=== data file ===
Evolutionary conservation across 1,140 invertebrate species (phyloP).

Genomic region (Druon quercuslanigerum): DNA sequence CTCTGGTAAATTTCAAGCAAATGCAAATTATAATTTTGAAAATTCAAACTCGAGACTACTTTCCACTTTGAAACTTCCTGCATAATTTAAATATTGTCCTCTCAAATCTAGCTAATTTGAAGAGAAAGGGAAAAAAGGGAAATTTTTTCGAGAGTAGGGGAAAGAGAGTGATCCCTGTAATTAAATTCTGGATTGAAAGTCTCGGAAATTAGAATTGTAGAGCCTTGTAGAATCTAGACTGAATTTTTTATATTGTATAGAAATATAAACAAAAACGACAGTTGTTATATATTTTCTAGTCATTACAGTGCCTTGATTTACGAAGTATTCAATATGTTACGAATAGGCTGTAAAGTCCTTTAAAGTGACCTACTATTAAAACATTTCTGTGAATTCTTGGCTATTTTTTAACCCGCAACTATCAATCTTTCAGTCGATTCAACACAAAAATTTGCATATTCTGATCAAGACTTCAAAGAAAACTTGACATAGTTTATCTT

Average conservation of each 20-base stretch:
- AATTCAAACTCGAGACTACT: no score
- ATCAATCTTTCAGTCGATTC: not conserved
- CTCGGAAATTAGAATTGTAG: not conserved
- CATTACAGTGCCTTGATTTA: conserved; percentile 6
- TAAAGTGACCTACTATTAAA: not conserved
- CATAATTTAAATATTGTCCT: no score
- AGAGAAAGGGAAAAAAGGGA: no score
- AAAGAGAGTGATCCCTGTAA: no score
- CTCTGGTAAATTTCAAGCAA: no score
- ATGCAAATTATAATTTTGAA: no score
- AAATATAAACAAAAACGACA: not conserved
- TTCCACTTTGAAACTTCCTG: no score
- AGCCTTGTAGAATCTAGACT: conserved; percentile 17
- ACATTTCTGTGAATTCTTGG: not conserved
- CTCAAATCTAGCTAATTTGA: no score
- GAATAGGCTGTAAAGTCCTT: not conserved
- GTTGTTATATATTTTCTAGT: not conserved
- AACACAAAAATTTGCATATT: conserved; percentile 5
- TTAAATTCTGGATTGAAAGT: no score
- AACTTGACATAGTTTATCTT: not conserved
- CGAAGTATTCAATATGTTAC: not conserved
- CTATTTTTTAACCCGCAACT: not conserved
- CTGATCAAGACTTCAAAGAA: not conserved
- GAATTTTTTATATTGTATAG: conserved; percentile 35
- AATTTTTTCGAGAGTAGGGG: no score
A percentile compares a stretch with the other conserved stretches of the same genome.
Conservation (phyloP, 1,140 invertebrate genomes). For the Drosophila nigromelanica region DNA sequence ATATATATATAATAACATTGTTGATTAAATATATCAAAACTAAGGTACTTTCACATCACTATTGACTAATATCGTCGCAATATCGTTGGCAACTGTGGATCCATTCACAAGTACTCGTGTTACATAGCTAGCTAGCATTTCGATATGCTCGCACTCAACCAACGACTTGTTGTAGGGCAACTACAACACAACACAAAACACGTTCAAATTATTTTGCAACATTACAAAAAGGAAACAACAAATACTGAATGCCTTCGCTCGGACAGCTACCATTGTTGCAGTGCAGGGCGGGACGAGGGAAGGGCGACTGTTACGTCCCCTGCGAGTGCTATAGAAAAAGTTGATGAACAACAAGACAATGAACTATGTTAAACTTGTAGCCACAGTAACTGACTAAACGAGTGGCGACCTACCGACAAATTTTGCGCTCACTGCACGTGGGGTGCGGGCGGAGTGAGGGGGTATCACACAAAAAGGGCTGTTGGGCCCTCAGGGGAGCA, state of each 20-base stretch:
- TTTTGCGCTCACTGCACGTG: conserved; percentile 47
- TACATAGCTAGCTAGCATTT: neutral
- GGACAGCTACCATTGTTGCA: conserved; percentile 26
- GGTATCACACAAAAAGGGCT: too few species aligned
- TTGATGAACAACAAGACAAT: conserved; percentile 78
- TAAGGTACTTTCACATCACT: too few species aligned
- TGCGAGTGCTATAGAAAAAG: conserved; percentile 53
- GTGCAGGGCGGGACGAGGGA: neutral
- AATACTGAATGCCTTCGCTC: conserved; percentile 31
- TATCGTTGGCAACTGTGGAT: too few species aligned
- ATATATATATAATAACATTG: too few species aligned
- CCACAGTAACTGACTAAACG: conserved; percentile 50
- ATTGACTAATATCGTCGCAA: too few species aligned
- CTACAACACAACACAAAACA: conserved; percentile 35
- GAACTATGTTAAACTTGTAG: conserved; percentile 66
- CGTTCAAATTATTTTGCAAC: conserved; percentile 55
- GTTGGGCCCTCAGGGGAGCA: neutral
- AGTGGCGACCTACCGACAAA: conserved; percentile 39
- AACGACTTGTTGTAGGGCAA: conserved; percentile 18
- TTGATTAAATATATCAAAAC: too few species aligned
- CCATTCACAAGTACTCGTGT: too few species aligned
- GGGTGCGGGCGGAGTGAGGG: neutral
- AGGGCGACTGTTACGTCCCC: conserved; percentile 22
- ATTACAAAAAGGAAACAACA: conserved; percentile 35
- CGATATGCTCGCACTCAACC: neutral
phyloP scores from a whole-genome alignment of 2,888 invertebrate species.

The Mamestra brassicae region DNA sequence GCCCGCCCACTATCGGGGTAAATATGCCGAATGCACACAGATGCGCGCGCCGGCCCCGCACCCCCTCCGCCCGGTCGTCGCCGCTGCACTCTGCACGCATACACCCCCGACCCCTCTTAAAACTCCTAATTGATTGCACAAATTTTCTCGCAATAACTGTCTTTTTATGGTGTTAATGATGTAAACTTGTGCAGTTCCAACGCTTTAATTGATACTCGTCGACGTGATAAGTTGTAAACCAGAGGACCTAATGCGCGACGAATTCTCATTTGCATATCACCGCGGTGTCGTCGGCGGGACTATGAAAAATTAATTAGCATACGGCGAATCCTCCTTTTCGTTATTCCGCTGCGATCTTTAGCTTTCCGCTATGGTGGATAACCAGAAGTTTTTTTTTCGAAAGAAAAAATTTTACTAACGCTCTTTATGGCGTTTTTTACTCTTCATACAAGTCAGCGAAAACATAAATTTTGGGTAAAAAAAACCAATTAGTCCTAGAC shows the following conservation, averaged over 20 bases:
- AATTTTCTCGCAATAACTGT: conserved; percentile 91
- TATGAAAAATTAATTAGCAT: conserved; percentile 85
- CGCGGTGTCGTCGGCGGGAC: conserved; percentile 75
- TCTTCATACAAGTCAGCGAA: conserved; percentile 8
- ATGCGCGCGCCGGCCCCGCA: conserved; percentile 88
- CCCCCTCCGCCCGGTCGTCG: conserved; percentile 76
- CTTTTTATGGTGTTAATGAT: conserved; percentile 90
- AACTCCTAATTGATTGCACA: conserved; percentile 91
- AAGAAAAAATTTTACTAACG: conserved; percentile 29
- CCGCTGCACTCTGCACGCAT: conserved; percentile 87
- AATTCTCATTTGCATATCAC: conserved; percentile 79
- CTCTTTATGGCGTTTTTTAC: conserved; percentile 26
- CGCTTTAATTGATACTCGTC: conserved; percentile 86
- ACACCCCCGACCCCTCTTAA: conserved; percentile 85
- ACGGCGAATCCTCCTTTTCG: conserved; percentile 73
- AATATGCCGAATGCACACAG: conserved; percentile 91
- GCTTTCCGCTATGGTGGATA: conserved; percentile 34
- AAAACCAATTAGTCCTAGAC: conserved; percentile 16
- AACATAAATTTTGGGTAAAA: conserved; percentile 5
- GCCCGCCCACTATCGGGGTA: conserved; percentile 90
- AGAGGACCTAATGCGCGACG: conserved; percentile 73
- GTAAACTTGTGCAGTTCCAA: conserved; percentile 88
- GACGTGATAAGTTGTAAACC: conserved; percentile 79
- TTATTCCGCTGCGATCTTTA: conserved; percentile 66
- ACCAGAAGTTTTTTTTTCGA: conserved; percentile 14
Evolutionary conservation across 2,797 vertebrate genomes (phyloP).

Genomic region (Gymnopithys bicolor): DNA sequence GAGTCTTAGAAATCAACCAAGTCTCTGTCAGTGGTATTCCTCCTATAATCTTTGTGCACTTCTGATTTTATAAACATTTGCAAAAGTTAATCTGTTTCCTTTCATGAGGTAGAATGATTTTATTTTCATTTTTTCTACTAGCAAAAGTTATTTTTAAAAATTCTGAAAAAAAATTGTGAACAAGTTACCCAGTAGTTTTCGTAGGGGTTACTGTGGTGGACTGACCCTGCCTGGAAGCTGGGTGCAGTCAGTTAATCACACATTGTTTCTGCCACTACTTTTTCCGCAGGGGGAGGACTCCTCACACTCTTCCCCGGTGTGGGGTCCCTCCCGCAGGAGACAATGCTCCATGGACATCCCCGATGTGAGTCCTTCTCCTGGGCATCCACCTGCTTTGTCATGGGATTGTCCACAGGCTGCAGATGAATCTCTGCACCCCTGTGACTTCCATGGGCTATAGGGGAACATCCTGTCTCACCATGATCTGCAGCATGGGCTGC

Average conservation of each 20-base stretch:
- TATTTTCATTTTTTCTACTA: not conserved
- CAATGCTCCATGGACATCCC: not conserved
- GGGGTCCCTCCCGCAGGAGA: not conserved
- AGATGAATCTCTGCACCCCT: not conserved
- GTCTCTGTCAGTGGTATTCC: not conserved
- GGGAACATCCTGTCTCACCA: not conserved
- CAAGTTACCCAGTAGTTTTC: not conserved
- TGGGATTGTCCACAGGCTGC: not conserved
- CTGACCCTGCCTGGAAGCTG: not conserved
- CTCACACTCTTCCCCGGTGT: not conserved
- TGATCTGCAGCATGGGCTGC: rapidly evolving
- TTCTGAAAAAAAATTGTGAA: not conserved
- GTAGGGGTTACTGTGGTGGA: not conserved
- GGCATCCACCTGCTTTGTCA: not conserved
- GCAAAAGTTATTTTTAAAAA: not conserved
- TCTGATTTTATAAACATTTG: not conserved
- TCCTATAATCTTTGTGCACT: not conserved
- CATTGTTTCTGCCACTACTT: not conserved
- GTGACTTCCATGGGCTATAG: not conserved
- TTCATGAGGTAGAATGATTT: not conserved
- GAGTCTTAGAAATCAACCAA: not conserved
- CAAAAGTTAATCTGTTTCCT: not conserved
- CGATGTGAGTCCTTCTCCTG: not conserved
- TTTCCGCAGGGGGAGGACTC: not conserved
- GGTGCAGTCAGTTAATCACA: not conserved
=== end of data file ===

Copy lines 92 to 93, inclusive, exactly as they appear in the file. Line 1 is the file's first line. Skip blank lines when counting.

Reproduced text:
- CAAGTTACCCAGTAGTTTTC: not conserved
- TGGGATTGTCCACAGGCTGC: not conserved